An update yesterday at the National Sustainable Agriculture Coalition (NSAC) Blog indicated that, “On Monday, November 12, NSAC and 42 other organizations sent a letter to House Speaker John Boehner (R-OH) urging the House to work with the Senate to complete a full five-year Farm Bill this year — one that, among other things, sustains the effectiveness of the Conservation Title of the bill in continuing what is a longstanding and successful partnership between the federal government and America’s farmers and ranchers to protect our nation’s exceptional soil, water and wildlife resources.”

And a separate letter from yesterday, signed by over 160 groups and sent to Senate and House Agriculture Committee leadership, highlighted farm bill issues for beginning farmers.

Also yesterday, Reuters news reported that, “The U.S. Environmental Protection Agency said on Tuesday that it will soon have a decision on whether to waive the mandate that requires blending billions of gallons of corn-based ethanol into the national gas supply each year.

“‘EPA is completing its review and analysis of the RFS waiver requests and the agency plans to reach a decision shortly,’ an agency spokeswoman said, referring to the ethanol mandate or Renewable Fuel Standards.”


Budget Issues

Zachary A. Goldfarb and Lori Montgomery reported in today’s Washington Post that, “President Obama is taking a hard line with congressional Republicans heading into negotiations over the year-end fiscal cliff, making no opening concessions and calling for far more in new taxes than Republicans have so far been willing to consider.

“Obama plans to open talks using his most recent budget proposal, which sought to raise taxes on corporations and the wealthy by $1.6 trillion over the next decade, White House press secretary Jay Carney said Tuesday. That’s double the sum that House Speaker John A. Boehner (R-Ohio) offered Obama during secret debt negotiations in 2011.”

The Post article noted that, “Democrats said Obama is likely to maintain a tough stance Friday, when Boehner and other congressional leaders are due to gather at the White House for their first face-to-face discussions about how to avoid the fiscal cliff. Fresh off a resounding electoral victory in which they kept the White House and picked up seats in the House and Senate, Democrats said there is no reason to compromise now on a central plank of the president’s platform.”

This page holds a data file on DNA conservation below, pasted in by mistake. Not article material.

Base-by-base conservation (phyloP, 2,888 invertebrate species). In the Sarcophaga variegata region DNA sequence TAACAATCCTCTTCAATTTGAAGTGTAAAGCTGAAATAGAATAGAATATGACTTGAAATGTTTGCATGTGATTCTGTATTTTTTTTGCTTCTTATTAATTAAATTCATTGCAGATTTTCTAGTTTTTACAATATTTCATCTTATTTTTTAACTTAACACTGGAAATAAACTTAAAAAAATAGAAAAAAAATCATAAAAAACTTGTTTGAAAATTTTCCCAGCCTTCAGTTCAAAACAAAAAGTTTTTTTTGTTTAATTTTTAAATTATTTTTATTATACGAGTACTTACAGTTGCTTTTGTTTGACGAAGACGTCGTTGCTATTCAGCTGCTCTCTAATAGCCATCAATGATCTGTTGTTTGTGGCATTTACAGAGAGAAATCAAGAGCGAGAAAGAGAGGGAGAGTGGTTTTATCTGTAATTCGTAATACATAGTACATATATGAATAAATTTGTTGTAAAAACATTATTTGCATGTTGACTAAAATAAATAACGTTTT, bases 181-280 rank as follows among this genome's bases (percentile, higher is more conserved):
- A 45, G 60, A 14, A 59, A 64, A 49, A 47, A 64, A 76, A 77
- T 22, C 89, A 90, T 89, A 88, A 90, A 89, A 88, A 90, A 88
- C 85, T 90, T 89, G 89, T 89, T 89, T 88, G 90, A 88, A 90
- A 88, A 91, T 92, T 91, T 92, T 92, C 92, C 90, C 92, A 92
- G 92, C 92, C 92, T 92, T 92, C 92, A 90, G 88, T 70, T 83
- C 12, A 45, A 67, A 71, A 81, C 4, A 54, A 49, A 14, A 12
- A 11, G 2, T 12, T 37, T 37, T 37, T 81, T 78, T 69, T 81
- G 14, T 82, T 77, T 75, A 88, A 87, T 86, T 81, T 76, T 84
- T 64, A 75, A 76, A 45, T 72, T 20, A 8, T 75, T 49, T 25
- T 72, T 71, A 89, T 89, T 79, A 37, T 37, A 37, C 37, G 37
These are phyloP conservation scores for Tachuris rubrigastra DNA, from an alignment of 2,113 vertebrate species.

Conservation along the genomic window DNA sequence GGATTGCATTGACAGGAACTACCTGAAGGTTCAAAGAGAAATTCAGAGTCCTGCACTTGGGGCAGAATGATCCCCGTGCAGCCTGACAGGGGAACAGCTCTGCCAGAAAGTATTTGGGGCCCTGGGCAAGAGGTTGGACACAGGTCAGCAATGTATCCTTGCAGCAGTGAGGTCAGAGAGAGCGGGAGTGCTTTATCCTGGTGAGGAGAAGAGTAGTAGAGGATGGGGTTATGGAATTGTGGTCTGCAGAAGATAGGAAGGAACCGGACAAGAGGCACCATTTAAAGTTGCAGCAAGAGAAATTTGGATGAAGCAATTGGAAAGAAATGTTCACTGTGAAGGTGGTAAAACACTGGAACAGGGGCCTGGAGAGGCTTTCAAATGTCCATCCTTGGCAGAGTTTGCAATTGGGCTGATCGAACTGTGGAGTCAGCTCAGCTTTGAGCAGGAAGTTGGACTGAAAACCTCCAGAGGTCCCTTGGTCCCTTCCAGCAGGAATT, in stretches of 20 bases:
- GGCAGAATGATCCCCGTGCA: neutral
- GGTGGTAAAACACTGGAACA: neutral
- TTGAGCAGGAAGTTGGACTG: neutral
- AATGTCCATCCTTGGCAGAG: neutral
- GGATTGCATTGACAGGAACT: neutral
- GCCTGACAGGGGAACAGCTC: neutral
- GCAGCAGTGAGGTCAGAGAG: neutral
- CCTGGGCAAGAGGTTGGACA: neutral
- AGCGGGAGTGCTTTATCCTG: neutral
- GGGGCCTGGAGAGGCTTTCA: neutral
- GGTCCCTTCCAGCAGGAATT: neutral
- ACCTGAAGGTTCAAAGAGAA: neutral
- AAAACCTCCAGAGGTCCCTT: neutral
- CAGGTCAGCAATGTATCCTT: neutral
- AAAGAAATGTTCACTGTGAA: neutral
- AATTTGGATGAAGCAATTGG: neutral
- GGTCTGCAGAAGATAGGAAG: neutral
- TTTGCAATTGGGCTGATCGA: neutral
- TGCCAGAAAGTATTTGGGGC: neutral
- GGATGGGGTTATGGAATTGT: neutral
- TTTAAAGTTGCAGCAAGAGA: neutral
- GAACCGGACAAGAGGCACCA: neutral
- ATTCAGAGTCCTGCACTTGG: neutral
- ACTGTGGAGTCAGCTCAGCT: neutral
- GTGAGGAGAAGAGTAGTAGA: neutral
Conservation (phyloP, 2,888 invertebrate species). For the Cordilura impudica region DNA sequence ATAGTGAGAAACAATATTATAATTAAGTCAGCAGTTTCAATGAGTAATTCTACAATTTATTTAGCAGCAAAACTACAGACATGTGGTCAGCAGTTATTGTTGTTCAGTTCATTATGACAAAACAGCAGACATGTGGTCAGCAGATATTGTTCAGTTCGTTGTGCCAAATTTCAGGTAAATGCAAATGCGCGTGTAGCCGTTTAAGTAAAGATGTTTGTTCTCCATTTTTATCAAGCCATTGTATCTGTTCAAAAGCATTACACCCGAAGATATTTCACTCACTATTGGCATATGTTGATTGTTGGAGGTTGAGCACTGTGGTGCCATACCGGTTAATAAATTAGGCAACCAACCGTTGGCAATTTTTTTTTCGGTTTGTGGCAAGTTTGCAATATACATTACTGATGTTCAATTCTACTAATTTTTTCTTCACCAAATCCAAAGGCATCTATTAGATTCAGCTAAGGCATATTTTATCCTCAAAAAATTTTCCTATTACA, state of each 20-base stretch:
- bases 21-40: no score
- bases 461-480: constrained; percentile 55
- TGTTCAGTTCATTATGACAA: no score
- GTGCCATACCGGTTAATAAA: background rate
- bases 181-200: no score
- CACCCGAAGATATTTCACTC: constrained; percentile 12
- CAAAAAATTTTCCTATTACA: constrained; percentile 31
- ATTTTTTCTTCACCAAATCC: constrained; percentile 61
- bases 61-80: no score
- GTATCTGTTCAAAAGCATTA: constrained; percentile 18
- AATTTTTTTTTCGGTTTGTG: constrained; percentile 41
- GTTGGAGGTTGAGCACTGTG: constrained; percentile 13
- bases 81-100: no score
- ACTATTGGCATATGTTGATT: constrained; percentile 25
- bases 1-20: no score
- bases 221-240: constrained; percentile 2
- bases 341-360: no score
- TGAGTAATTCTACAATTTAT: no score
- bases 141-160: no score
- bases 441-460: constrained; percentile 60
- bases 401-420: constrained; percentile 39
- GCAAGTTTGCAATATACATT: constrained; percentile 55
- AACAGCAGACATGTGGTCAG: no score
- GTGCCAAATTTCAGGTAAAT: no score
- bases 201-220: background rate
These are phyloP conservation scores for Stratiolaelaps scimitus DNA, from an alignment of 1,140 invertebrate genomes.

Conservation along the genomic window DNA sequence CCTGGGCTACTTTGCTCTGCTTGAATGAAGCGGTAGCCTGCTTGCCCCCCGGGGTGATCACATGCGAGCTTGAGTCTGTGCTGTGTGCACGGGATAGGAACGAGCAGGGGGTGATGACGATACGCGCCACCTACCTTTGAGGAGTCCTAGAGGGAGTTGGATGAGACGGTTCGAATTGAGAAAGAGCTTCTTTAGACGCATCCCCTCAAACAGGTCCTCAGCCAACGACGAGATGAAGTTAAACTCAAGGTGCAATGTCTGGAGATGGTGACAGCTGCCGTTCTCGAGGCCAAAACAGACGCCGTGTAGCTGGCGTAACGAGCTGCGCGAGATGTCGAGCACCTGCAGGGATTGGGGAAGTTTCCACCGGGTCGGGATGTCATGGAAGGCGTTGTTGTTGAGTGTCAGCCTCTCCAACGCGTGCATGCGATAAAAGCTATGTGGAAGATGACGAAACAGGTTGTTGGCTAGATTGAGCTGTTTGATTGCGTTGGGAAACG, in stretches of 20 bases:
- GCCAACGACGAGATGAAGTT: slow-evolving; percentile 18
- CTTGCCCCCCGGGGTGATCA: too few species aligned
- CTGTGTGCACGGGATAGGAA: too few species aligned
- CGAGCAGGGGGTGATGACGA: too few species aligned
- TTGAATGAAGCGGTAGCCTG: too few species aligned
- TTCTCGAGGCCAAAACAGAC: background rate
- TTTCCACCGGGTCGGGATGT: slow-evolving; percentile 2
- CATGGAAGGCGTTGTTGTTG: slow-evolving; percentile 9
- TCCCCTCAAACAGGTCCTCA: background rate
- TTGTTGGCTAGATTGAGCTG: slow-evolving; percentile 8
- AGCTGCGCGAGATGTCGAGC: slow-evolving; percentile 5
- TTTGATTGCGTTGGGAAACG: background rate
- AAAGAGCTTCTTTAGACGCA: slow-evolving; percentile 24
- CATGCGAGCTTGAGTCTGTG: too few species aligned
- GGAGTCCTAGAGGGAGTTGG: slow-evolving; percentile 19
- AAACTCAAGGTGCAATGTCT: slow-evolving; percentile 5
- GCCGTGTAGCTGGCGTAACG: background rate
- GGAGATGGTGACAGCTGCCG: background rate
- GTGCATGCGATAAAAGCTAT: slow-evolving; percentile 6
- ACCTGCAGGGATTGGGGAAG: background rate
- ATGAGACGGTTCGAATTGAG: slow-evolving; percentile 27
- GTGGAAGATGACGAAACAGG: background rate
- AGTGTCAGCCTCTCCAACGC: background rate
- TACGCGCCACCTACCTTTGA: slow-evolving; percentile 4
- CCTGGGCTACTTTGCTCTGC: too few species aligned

“Though Republicans have offered fresh revenue in a deal to avoid the cliff, they have not proposed a specific target. Boehner suggested that negotiations resume on terms discussed in 2011, when he offered to raise $800 billion over the next decade through a rewrite of the tax code. Senate Minority Leader Mitch McConnell (R-Ky.) endorsed that general idea Tuesday but warned Obama not to overplay his hand, noting that the president’s $1.6 trillion tax request failed to receive a single vote in Congress in the spring,” today’s Washington Post article said.

Ramsey Cox reported yesterday at The Hill Online that, “Senate Majority Leader Harry Reid (D-Nev.) and Senate Minority Leader Mitch McConnell (R-Ky.) made it clear that they will stick to their ground Tuesday in the first floor speeches since the election.

“Reid called for a ‘balanced approach’ to dealing with the ‘fiscal cliff’ that would include tax hikes on wealthy Americans.”

The update added that, “But McConnell said President Obama needs to propose a plan that can pass in the Republican House and a divided Senate.”


Agricultural Economy

A DTN article from yesterday reported (link requires subscription) that, “As far as USDA’s weekly Crop Progress report is concerned, the nation’s corn harvest and rice harvest are complete and no longer included on the weekly tables.

Soybean harvest is 96% complete as of Nov. 11, compared to 95% last year and a 93% five-year average.

Winter wheat planting is nearly finished at 95%, compared to 95% last year and a 94% average.”

Reuters news reported yesterday that, “Coming off the worst drought in more than half a century, farmers in the United States are scrambling to get their hands on the best corn seed this year to ensure they plant a bumper crop next spring. Their success could be pivotal in keeping food prices stable across the globe.

“Two of the nation’s leading seed companies saw the risk of a shortage coming and boosted seed imports by up to 20 percent to guarantee supplies.”



Vicki Needham reported yesterday at The Hill’s On the Money Blog that, “The House will vote later this week on a long-delayed Russian trade bill.

“The House Rules Committee approved a closed rule on Tuesday that paves the way for permanent normal trade relations (PNTR) with Russia, nearly three months after Moscow joined the World Trade Organization (WTO).

The House will consider the bill either Thursday or Friday, sending it to the Senate.”

A separate Hill update from yesterday reported that, “House Rules Committee Chairman David Dreier (R-Calif.), who will retire at the end of the 112th Congress, called on his colleagues Tuesday to support a Russia trade bill up this week even though Russian President Vladimir Putin is ‘not a good guy.’”

Keith Good